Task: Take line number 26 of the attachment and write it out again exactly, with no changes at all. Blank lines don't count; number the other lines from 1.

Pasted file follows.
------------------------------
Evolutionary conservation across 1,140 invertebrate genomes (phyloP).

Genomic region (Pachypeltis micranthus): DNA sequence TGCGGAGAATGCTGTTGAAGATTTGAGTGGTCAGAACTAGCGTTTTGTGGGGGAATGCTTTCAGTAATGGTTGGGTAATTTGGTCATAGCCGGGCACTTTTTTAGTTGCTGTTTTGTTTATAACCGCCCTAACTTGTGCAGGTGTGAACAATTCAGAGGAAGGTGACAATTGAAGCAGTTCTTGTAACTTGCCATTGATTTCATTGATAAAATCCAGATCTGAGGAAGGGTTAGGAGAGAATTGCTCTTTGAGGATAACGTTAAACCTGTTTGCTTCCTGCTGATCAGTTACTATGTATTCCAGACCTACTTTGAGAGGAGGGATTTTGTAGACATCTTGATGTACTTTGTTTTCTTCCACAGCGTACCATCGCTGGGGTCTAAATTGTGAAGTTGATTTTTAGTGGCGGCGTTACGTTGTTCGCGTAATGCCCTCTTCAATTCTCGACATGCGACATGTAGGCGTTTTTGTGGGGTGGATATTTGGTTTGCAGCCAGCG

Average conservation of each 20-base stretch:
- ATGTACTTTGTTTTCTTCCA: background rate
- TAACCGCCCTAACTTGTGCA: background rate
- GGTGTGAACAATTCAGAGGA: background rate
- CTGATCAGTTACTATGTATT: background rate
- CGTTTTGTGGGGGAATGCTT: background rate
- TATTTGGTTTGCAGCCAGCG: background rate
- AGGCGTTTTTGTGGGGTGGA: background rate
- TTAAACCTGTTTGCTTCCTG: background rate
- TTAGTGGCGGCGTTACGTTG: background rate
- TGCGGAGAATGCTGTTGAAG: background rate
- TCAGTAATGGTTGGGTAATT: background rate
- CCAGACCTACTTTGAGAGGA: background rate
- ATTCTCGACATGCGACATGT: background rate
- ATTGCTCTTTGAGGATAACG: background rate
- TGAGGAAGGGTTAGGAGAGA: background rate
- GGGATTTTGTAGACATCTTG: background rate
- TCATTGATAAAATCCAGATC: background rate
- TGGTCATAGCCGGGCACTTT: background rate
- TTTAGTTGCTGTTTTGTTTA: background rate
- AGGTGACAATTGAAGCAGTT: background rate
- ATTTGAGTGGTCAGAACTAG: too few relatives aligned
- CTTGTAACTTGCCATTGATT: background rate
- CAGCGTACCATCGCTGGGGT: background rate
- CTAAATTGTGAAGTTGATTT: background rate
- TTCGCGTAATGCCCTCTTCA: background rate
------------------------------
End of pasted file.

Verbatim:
- CAGCGTACCATCGCTGGGGT: background rate